Soul in Cinema: ‘Lovers Rock’ is a Reggae Blues House Party for the Ages

Words by Jeremy Burgess

As Lovers Rock begins, we catch quiet glimpses of West London on a Saturday night in 1980.

A train rolls into town. A woman does her friend’s hair. A trio of cooks prepares a curry goat dish in the kitchen. And a DJ crew rearranges the furniture in a two-story house so they can clear out a dance floor and set up their booth.

A phone rings over and over until one of the DJs answers with an abrupt dismissal: “Him not here!”

With that declaration, it’s as if the regular world stops, just for one night; the needle drops, and a reggae blues house party is the only thing that matters for the dozens of people who begin to pour in from all across town.

Lovers Rock, the second chapter in director Steve McQueen’s Small Axe series on Amazon Prime, gives you all the elements that might come with a such an event. There’s an intimidating doorman who charges the men and lets the ladies go through. There are drinks in the kitchen for all to enjoy—Cherry B, Mackeson Stout, Red Stripe. There’s the DJ trio, Mercury Sound, spinning 12- and 7-inch records while ad-libbing to hype up the crowd. There’s an unwelcome intruder who causes a scene and kills the vibe on the dance floor. And there’s the looming threat of violence that could ruin the night at the drop of a hat—local racists, cruising cops, an act of sexual assault.

But those pieces never overshadow what Lovers Rock is really about: the transformative magic of music, a force that can bring strangers together in a way like nothing else. And as the title suggests, there’s plenty of romance to go around.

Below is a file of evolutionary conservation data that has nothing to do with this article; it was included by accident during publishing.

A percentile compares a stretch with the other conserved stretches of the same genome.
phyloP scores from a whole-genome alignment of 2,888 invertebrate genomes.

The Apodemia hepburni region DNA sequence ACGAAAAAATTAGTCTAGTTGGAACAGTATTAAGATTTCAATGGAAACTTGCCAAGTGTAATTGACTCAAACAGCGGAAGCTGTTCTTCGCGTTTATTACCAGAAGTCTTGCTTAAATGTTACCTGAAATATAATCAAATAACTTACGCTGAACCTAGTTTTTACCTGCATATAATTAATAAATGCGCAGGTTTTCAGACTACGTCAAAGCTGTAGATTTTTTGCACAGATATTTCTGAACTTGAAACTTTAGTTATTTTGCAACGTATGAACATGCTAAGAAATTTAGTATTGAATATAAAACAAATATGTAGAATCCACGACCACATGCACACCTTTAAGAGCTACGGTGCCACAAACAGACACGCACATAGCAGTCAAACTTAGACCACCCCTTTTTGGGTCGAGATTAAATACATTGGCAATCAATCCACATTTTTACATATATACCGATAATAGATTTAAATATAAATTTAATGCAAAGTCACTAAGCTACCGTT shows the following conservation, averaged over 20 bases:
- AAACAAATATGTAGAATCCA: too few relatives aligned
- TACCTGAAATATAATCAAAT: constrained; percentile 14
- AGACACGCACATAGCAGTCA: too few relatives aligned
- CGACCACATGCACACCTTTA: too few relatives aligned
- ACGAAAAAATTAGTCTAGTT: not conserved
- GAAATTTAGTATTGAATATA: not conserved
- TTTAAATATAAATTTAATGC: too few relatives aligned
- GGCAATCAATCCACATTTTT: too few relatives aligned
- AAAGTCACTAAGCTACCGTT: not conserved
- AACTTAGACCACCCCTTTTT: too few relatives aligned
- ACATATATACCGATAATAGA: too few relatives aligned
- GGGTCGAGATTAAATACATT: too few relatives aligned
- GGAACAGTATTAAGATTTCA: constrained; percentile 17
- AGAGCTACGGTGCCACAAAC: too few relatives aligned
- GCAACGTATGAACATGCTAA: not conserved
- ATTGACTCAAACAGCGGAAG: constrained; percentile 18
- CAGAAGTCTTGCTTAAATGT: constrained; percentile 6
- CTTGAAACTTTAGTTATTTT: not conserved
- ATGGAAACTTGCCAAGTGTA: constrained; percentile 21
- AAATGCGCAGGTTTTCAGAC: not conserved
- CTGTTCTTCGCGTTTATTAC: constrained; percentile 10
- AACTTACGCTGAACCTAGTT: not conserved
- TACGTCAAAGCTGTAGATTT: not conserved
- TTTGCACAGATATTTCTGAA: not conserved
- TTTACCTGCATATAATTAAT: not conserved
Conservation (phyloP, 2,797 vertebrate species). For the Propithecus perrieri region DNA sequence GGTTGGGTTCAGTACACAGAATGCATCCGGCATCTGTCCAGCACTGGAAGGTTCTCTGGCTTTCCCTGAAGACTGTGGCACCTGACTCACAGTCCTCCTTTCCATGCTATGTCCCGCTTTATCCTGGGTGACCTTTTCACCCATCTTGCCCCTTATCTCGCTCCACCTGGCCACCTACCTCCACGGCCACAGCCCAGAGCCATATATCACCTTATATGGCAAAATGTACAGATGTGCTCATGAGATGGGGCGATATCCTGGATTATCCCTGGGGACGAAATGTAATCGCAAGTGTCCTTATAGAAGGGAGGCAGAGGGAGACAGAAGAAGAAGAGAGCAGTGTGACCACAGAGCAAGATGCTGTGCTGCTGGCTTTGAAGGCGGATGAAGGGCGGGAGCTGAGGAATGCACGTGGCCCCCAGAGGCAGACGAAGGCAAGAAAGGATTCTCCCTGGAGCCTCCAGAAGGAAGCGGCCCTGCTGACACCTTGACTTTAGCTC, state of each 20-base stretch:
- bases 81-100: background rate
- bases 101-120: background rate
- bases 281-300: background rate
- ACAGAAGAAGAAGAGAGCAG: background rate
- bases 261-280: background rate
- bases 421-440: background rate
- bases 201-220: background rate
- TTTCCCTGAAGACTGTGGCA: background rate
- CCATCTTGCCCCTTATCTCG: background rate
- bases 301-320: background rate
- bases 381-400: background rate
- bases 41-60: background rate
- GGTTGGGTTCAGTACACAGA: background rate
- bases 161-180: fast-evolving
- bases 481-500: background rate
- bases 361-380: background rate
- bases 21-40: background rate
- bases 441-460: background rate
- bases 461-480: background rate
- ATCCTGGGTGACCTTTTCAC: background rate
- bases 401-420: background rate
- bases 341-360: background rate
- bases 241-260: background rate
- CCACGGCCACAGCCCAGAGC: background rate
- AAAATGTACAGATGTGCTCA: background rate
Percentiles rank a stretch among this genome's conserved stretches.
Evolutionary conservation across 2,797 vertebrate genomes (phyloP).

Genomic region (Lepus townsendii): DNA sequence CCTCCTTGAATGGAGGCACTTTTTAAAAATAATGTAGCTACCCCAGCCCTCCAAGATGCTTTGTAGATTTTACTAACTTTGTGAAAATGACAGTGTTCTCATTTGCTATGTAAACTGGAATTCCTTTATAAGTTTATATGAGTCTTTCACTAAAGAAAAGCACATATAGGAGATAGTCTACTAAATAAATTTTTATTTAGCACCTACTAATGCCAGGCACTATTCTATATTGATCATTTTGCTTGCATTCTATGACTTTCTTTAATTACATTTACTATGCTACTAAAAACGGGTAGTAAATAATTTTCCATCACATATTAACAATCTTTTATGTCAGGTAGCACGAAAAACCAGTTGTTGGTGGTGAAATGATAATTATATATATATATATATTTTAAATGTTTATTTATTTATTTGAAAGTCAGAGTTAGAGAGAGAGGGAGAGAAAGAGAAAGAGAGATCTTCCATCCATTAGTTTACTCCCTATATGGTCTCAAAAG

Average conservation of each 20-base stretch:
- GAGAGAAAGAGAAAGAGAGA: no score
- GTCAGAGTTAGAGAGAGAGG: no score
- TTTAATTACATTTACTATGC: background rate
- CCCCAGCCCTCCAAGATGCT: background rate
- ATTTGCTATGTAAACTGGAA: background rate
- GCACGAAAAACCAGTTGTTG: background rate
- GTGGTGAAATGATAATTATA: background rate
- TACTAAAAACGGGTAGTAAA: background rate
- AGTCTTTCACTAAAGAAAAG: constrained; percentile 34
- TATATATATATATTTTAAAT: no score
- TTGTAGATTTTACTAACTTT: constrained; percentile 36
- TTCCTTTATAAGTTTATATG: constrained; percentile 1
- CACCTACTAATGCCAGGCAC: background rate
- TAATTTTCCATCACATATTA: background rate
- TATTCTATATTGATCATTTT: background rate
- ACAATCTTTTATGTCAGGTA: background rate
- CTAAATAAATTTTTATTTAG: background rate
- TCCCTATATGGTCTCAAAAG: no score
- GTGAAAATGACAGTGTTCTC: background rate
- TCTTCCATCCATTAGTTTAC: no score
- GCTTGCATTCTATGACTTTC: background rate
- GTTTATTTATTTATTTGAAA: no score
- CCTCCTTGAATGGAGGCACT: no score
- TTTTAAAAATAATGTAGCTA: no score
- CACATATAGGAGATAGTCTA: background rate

The central figures here are Martha and Franklyn, a young could-be couple that meet by the stairs and move to the backyard to have a conversation. “Can I beg you a dance?” Franklyn asks. “If you want,” Martha replies, and Franklyn knows he’s been given a green light: “If I want?”

They soon find themselves intertwined on the dance floor, surrounded by other impromptu partners as the DJs keep playing the perfect track over and over. Classics like Gregory Isaacs’ “Mr. Brown”, Barry Biggs’ “Lonely Girl”, Sister Sledge’s “He’s The Greatest Dancer”, and Carl Douglas’ “Kung Fu Fighting”, which moves the crowd to punch the air along with the beat. The two soundtrack standouts—Janet Kay’s “Silly Games” and The Revolutionaries’ “Kunta Kinte Dub”—receive extended sequences of reverent attention to remind the viewer that it’s all about the music.

For Martha and Franklyn, though, it’s about more than the music as the night goes on. We’re essentially witnessing a first date between the two, a spark of what might become. And we’re given just enough chemistry to root for them.

At just 70 minutes, Lovers Rock doesn’t try to cram in too much story or character building; it simply invites you to the party and lets you be there along with them. And in a time where people across the world have been starved for human connection, it’s an antidote of sorts, one that reminds us of the best of times and gives us hope that there’ll be more to come. (Especially if we pick the right songs.)

Jeremy Burgess is a writer and filmmaker born, raised, and based in Birmingham, AL. Alongside a seven-year career in advertising, he’s written for The Birmingham News, Birmingham Magazine,, and more. His most recent film is Mama Bears, a short documentary made through a grant program with the Memphis Grizzlies.


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